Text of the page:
“Sookie, you know you’re always welcome here, right? I know your feelings for me are just friendship, and I don’t have a problem with that. I just want you to know that if you need someone to talk to, or a place to hide out and not watch movies…whatever you need, I’m here, okay?”
I smiled and nodded my head, not trusting myself to speak. Part of me wanted to burst into grateful tears and hug him, and part of me was wondering where I’d gone so wrong. Sam was exactly the kind of man I wanted, the kind who was selfless and kind, honest and generous. Why couldn’t I have fallen in love with him instead of chasing after lying, cheating, self-important jerks?
Sam cleared his throat and turned his attention back to the stove. An uncomfortable silence lingered for a minute, but it was swept out of the air when he turned to me with a plate of the most delicious looking breakfast I’d had in quite some time.
We sat across from each other at the little table, stuffing our faces, talking about the weather and gossiping about most of the people in Bon Temps. It felt so much like the breakfasts that I used to have with Gran that I just wanted to put the moment in a box and keep it forever. But all too soon Sam’s phone rang, and I was jolted back into the real world.
“No, she’s right here…I don’t know…Yeah, she’s fine,” I heard him say. “Sookie, it’s Amelia,” he said, handing me the phone.
“Everything okay?” she asked.
“Yeah. We were just having breakfast.”
“Did it ever occur to you to call and let me know you weren’t dead? Or eloping with a vampire?” she asked, irritation ringing in her voice.
“Oh, gosh, Amelia, I’m so sorry. We were just up late talking and everything, and I completely forgot. Bill and Eric didn’t give you any trouble, did they?”
“Actually, no. Bill was still out there when I went to bed, but I never saw Eric. Why? Was he supposed to come by?”
“No, neither of them were, actually, but good luck convincing them of that. So is everything else okay?”
“Well, Tray just left,” she giggled, her annoyance with me disappearing the moment she thought of her beau. “I was hoping to go into Shreveport and get a mani-pedi. Wanna come?”
“Can we make it Monroe instead?” I knew better than to think I’d run into Eric in a nail salon during daylight hours, but better safe than sorry.
“What? You don’t have any vamp stalkers in Monroe?” she teased.
“Not yet,” I laughed. “Okay, give me a few minutes to clean up here and I’ll be home.”
We said our goodbyes and I got up, intent on at least doing the dishes after all Sam had done for me. But the table had been cleared, the counters wiped down, and the dishes loaded in the washer, all while I’d been on the phone.
“Okay, Superman, I get it. You’re domestic. Couldn’t you at least have left something for me to do?”
“And be a rude host?” Sam asked. “Never.”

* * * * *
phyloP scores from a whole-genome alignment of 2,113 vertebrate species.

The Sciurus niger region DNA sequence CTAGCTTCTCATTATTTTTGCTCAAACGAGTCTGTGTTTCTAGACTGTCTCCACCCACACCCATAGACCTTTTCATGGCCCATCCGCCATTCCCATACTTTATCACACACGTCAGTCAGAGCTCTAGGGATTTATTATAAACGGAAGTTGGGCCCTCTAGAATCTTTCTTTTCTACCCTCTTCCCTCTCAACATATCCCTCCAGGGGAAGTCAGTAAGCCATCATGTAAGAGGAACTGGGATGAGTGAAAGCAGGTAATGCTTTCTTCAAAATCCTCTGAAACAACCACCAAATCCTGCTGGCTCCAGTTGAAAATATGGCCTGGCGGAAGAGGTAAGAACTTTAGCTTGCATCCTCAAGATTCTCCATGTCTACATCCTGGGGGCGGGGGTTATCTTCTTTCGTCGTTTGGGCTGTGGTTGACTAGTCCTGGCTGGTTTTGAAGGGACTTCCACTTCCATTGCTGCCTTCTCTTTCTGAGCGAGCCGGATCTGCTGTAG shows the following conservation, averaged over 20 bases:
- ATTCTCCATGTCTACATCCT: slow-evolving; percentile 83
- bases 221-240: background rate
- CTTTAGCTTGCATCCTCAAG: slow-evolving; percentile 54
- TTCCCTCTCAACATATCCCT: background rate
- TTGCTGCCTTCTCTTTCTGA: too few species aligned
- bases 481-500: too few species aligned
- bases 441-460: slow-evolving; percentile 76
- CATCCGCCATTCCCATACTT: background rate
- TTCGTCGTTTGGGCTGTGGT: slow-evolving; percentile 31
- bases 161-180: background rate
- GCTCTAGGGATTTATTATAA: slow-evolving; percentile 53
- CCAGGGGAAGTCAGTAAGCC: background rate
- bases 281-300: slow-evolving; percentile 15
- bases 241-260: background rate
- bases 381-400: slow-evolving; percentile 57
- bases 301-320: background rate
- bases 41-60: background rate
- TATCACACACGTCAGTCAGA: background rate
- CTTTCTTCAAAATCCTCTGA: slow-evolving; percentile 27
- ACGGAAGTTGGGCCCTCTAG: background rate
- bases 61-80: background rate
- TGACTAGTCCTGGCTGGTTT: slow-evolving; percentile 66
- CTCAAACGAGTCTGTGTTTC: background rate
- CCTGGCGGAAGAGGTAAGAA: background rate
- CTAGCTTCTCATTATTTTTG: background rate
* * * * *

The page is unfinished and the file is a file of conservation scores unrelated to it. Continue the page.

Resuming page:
As much as I didn’t want to leave, the thought of being pampered in a salon was just tempting enough to send me home. I was still wearing the t-shirt I’d slept in, along with my work pants from the night before, and Sam insisted I wear the shirt home. When I protested, he reminded me that my Merlotte’s shirt probably smelled like burgers and cigarettes, and I couldn’t very well argue with that. I promised I’d return it, washed and good as new, and headed outside to my car.
“Sooooo? Quit holding out on me Sookie,” Amelia pleaded. “You have to give me something.”
“If there was something to tell you, I promise I would,” I said. But you know as much as I do right now.”
“I didn’t know Eric came by,” she said.
“Well, now you do. He brought Pam, too, but I think she had more sense than to wait around all night for me.”
“What did you and Sam do?” she asked, wagging her eyebrows suggestively.
“Amelia!” I chided her, unable to keep from laughing. “We talked and watched a movie. And he made me breakfast.”
“That man’s got it bad for you, girl!”
“It wasn’t like that. I mean, I know he’s got feelings for me and all, but I swear the whole night was just about friendship. It was really nice actually,” I admitted. And it had been nice. Sure, Amelia was my friend, and I could always talk to her, depend on her, confide in her. But Sam just knew me. He’d known about my ‘ability’ before I’d ever discovered what a coveted commodity it was. He’d known Gran, too, and it was nice to be able to talk about her with someone who just knew what I meant when I mentioned her cooking or her old-fashioned and always good advice. Even though Sam was a supe, he was more human to me than the rest, and what he knew about me, what he liked about me was human, too.
“Think Tray will like it?” Amelia asked, waving her dark red nails in my face.
“Do men actually notice these things?” I asked her.
“Tray does,” she said proudly.
“Then he’ll love it,” I told her, instantly envious for the umpteenth time. Eric had noticed my nails once, too. I quickly pushed the thought away. What did it matter if Eric noticed my nails when he he’d just ignored me for months?
To be continued…